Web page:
A Public Sphere for Poetry, Politics, and Nature
“It seems that when there’s a death it takes
a little bit of our amusement away.”
— my daughter as a child
I’m packing enough
for the impending flea market: We are
vendors of jeweled dice,
peddlers of old signatures’ pen-edges,
bare second-hand divans in the rain.
Preparing the circumspect steps of transfer —
death, of course, but also stealth,
eviction, dissolution, maturation.
I bring the lonely pickle dish with
social purpose almost no one means now.
Tinned French Great War bandages
still give off scent,
mildewed, medicinal, soaped, or sweated.
Can I lay by for the end of the world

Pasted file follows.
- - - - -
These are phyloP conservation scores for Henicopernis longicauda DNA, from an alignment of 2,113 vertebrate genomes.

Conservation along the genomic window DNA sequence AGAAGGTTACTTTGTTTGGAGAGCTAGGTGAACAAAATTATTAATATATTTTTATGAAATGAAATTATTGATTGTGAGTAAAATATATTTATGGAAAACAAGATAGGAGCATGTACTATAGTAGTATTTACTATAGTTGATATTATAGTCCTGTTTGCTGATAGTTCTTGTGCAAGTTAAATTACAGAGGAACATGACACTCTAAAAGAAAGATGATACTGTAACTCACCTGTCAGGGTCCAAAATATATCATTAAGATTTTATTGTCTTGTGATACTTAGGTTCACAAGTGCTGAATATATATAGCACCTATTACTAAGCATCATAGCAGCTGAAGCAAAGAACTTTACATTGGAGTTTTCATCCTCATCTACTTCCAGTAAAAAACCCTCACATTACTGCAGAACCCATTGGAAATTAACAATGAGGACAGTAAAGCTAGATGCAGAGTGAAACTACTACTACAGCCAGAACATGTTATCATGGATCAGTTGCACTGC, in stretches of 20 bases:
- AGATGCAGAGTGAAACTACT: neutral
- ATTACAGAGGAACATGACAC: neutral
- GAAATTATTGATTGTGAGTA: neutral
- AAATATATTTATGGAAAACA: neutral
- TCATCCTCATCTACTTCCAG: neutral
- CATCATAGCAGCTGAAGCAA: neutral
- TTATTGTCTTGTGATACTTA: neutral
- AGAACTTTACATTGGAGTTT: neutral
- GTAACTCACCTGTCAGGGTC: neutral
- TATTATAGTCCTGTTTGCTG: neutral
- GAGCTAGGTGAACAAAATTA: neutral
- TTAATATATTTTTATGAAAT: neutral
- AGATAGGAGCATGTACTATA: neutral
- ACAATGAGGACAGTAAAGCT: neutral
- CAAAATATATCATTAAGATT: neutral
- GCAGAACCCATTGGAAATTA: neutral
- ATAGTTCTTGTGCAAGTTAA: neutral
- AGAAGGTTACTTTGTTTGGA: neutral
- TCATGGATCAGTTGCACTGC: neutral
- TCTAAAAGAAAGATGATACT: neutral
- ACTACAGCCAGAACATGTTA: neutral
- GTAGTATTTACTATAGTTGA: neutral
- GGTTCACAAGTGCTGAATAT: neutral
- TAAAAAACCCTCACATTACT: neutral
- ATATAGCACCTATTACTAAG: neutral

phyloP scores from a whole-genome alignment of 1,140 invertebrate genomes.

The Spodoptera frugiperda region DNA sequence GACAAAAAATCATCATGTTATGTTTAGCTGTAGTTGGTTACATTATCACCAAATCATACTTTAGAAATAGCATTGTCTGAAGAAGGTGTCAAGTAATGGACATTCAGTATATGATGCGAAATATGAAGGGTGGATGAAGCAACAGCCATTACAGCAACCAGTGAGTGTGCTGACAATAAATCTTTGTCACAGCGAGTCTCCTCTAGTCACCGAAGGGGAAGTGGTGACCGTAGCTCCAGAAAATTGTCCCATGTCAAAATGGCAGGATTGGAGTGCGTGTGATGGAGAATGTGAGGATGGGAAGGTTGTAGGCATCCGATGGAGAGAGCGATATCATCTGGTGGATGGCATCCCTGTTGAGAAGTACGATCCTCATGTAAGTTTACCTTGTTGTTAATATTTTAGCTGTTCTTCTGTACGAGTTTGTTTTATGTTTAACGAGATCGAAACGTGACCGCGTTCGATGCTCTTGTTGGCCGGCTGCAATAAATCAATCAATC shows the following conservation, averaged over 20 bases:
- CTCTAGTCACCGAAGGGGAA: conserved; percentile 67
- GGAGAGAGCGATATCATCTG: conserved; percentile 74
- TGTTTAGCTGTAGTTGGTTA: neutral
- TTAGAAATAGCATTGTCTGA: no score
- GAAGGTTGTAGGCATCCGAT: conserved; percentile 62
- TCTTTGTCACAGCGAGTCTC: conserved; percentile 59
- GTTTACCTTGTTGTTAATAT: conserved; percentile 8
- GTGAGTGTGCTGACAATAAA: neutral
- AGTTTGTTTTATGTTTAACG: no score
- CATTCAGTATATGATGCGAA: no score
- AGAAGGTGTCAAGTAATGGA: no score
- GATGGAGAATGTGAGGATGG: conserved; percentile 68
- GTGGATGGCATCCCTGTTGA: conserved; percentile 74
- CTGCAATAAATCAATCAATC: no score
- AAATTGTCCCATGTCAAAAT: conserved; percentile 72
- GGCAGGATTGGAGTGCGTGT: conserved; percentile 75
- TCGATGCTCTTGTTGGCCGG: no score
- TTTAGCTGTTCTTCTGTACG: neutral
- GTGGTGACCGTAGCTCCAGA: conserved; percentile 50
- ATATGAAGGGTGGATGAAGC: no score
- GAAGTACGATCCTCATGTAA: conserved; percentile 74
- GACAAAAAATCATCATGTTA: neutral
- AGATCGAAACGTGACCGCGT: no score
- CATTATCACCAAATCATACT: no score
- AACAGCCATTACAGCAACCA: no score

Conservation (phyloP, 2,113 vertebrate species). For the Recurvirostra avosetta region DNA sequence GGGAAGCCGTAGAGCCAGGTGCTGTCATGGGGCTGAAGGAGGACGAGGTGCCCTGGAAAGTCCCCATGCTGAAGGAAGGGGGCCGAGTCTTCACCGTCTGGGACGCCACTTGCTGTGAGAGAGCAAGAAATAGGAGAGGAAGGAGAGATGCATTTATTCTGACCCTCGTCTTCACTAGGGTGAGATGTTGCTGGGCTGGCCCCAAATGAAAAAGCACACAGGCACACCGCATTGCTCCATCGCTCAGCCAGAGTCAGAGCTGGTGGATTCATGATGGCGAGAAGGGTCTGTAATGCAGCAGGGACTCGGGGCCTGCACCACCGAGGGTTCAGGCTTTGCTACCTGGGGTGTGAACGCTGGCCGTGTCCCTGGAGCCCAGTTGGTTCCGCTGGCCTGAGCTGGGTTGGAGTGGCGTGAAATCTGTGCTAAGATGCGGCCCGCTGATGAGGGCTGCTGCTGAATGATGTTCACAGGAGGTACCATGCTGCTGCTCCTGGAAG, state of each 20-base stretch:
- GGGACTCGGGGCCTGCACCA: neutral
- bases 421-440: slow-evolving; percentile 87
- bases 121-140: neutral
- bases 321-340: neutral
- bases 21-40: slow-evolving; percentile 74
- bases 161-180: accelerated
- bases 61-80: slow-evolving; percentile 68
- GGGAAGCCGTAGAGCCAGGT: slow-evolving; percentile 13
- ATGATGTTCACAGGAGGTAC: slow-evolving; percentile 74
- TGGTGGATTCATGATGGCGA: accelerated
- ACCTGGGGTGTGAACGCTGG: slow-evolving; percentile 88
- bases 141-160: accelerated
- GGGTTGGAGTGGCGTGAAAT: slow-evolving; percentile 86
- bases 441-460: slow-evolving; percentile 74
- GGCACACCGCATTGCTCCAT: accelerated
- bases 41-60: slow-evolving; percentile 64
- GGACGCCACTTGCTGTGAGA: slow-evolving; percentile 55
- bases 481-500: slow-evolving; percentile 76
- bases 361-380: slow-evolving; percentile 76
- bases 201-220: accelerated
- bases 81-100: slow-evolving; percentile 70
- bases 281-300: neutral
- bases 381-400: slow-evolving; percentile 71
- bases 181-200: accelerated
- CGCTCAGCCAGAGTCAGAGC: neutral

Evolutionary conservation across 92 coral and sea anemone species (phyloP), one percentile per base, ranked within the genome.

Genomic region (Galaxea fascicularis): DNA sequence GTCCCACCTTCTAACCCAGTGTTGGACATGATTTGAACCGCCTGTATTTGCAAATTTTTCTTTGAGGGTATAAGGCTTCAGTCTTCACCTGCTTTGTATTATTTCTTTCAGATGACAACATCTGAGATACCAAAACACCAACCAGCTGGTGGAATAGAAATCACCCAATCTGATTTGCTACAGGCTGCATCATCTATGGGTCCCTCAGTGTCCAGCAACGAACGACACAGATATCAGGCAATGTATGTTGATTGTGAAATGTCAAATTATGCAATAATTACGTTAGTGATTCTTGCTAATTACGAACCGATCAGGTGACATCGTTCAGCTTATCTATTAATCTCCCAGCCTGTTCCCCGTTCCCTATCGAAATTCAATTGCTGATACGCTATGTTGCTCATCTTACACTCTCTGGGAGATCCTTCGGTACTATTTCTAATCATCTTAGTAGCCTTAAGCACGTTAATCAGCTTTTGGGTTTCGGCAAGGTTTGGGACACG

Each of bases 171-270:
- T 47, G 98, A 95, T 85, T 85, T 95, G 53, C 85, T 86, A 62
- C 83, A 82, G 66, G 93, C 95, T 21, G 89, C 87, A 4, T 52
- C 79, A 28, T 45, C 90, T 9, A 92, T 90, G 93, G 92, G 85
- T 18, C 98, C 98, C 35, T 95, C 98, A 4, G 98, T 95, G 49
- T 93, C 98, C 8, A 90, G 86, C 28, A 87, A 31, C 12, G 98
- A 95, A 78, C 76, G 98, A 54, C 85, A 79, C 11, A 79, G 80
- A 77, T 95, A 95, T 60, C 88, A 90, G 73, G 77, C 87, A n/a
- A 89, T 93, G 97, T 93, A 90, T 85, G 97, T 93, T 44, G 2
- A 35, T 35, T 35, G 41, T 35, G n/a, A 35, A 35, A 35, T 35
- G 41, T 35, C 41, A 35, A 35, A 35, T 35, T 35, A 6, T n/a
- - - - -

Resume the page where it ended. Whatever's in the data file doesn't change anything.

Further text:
just these oddities and a paperclip,
maybe a softball bat to establish a history
of obedience (Go outside and play)
and fair play (Play fair)?
If I have to grow outdated and faint
into a trader’s showtrunk,
I know I’ll consist of scores
of diaries priced for less than written value.
Sell part of me but not my whole
soliloquy. Consider toy-sweat on a doll dress:
One side of life is rougher;
one side of taffeta outshines the other.
Published in Certain Uncollected Poems, Ostrakon Press, 2012.